I’d love to read more books by authors that have mastered the show vs tell balancing act, so if you have suggestions, please don’t hesitate to leave them in the comments below. Special thanks to Kate Loveton for suggesting She’s Come Undone to me! I haven’t finished it yet, so no spoilers please. 🙂

As a writer, have you struggled with show vs. tell? How did you work through it? Here’s a great article on the show vs. tell debate. I’d love to hear your thoughts on it!

Guest Blogger: Mary A. Perez (This Thing Called Tears)

There are a few people walking the earth brave enough to wear their hearts on their sleeves; not because they’re careless or foolish, but because they’ve been through enough to know that each time they share their stories they celebrate their triumph. They’ve won. Mary Perez, of Reflections from the Heart, is one of those people.

This Thing Called Tears by Mary PerezMAry I consider myself a tough cookie. After all, aren’t I a survivor? I’ve survived some hard times: A broken home by age three, followed by poverty, hunger, homelessness, alcoholism, neglect, loss of a sibling at age nine, two near-drowning incidents, in a car wreck, juvenile detention home, taunting, brawls, racism, alternative schooling, marriage to a ruthless man twice my age, bearing four children by the time I was twenty-two—three  by cesarean—physical abuse, verbal abuse, emotional abuse, betrayal, hopelessness, despair, rejection, abandonment, being shot at (he missed), divorce, single-parenting … BUT God! Howbeit, there is a softer side to me as well. This thing called tears. Yes, a family member has even called me sentimental. I have been known to cry after losing a pet, even an insect. I cried when I shot my first deer. I may cry when reading a book, in a dance, a song, during weddings, or when watching a movie. I especially cry when I hear a newborn’s first cry, whether in real life or on TV, I can’t help it, the tears flow. I sometimes cry when opening presents, saying goodbye, at being pleasantly surprised, while laughing, praying, or worshipping in church. Seeing mountains, rainbows, the ocean, a kitten, or a hummingbird can make me cry. I cried when I heard my grandchild call me “Mimi” for the first time. And at times, I cry when I’m hurt, scared, tired, or angry. But I don’t want you to know that. I am tough. Not weak. Remember? Now I’m not much of a horse person, but I know enough to know that a horse is full of grace and strength with every muscle, tendons and ligaments working in unison to support a rider at galloping speed. Yet, that same powerful, majestic horse is controlled by a bit in its mouth and will move in the direction the rider wants to go. When I read about Moses, he was the meekest man who walked the earth. When I read about Jesus, He was all-powerful, yet kept that power in check. His meekness was not weakness. So, I say: It’s okay to let our guard down at times and reveal our softer, sensitive self. It doesn’t mean we’re a softy, or a weakling, or a pushover. Power under control means self-control, and that is a virtue. After all, we are human with God-given emotions. Besides, God bottles our tears. And because God loves us so much, I would venture to say: Sometimes God cries. © M.A. Perez 2013, All Rights Reserved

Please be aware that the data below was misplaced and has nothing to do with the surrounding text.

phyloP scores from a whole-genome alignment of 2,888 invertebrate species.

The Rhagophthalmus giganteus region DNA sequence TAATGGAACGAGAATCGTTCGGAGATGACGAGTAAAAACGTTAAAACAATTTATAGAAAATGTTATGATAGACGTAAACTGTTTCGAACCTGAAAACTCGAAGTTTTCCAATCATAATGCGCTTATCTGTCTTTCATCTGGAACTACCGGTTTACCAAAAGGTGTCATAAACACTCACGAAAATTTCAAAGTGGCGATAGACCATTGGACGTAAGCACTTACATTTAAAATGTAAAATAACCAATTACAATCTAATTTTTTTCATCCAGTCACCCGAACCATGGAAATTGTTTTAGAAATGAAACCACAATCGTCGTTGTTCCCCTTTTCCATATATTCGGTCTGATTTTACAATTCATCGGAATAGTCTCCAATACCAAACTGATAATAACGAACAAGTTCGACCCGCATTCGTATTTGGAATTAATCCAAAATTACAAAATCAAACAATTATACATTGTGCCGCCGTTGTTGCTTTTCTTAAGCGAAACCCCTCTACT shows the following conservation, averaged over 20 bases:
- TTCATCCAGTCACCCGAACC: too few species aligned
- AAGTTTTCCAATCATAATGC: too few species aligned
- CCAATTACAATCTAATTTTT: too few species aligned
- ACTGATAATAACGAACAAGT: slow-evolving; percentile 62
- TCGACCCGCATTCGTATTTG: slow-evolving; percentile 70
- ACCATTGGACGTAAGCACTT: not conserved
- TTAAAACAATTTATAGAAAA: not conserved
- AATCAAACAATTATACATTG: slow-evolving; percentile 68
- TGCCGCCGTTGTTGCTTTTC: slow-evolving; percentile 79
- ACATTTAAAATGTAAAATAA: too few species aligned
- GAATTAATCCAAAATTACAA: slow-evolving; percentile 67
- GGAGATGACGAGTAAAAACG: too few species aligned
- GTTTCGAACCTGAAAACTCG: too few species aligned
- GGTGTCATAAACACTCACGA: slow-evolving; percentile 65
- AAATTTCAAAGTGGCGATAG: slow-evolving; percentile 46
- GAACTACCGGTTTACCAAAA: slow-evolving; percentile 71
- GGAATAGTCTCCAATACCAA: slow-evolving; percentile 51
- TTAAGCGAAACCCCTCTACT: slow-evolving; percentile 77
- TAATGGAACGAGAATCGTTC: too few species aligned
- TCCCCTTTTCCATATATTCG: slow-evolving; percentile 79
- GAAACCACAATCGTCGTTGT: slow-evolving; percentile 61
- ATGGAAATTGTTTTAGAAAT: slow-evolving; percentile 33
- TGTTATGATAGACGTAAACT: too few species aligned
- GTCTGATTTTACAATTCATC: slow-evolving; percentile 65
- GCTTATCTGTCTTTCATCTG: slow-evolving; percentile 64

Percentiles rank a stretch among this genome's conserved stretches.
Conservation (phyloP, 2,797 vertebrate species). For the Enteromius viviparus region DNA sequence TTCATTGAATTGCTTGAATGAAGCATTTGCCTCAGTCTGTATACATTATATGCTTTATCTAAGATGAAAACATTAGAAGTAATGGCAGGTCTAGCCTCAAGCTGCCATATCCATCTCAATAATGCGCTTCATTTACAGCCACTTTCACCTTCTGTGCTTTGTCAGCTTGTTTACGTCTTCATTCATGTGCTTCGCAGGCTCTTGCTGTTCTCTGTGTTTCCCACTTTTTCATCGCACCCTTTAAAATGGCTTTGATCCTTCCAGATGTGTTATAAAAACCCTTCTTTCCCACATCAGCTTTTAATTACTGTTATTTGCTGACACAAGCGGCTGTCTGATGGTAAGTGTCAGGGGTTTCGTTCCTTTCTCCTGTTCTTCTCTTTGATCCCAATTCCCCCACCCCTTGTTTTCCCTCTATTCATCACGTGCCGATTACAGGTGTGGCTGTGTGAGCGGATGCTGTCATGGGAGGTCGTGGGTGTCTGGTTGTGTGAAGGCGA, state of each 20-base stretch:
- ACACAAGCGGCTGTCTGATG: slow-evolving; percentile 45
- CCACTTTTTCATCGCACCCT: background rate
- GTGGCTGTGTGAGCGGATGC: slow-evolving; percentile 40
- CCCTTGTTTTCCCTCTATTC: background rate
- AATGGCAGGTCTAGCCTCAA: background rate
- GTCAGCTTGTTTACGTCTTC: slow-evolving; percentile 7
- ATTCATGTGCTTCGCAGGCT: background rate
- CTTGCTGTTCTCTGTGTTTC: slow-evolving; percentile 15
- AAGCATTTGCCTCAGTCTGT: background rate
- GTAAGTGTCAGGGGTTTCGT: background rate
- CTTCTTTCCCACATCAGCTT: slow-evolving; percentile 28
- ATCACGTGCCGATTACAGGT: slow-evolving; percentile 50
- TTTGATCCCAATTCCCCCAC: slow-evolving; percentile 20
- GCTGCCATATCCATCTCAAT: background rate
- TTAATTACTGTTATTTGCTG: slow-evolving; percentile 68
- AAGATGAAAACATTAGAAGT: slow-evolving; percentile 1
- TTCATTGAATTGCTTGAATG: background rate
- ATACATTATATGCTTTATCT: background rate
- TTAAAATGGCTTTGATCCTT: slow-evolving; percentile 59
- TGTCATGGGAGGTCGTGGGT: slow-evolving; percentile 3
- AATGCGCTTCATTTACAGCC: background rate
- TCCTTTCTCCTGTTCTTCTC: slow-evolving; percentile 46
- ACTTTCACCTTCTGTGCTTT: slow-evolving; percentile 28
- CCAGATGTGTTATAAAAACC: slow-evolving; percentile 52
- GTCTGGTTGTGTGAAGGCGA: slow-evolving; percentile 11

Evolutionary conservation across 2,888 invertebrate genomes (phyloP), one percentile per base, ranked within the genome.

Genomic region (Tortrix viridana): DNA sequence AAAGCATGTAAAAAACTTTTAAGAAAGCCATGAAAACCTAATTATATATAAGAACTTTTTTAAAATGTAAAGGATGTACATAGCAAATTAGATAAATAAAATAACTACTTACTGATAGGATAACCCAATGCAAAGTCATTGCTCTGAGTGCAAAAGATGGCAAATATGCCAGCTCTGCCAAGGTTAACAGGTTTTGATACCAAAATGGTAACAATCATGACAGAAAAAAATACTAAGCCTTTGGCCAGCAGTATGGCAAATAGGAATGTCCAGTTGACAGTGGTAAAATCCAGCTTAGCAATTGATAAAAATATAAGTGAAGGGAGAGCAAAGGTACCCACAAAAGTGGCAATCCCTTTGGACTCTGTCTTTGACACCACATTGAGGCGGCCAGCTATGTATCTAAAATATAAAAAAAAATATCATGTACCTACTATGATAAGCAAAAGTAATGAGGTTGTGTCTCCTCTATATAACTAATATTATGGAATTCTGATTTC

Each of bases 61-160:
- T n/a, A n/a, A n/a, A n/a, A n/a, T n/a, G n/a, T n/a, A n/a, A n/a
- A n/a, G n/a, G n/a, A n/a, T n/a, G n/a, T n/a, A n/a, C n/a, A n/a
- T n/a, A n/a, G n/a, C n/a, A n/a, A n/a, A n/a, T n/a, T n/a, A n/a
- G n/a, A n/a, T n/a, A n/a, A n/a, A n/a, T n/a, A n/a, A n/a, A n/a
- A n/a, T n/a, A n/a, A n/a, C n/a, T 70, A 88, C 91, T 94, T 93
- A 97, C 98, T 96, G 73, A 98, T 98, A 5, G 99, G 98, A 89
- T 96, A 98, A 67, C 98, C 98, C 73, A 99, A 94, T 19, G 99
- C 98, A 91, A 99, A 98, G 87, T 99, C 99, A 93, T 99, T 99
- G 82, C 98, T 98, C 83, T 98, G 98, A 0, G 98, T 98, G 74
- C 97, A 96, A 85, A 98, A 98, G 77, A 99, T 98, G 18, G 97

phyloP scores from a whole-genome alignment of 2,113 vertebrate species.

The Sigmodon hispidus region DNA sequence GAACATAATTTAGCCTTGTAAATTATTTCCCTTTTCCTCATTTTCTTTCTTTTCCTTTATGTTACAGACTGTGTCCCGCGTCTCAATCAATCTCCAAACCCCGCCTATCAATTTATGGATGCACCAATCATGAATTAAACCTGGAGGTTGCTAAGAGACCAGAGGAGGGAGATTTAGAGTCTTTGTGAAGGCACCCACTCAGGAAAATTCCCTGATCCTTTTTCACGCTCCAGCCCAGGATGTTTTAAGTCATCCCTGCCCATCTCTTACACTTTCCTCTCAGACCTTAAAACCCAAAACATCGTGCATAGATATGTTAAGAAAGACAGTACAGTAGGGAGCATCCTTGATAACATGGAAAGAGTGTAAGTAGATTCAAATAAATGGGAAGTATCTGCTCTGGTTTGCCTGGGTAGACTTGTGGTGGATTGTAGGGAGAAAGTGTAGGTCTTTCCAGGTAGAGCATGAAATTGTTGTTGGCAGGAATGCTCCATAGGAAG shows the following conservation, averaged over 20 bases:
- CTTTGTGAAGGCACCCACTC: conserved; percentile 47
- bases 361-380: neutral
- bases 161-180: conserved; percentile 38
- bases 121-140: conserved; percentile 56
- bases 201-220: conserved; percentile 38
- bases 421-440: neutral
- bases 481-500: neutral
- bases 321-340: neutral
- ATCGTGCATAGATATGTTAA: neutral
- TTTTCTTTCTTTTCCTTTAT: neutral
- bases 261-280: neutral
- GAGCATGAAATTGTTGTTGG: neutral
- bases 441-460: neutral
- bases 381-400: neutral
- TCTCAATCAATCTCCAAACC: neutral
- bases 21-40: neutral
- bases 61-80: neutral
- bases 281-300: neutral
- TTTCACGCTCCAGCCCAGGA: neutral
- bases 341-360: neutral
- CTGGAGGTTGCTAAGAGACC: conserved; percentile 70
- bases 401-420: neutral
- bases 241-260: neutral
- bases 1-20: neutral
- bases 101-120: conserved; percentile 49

Running in heels“More than a memoir—this book is a promise of hope for anyone who was abandoned as a child, to anyone who woke up hungry and went to bed hungrier every day, for every wife who has loved a husband who left bruises on her heart and on her body.” Connect with Mary and find out more about her newly released memoir Running in Heels here!

Faith Simone says: It takes a lot of courage to be vulnerable and upfront about things that many people would like to pretend never happen. To come through it all with grit and grace intact, is nothing short of a miracle. Thanks for sharing your thoughts with us today Mary!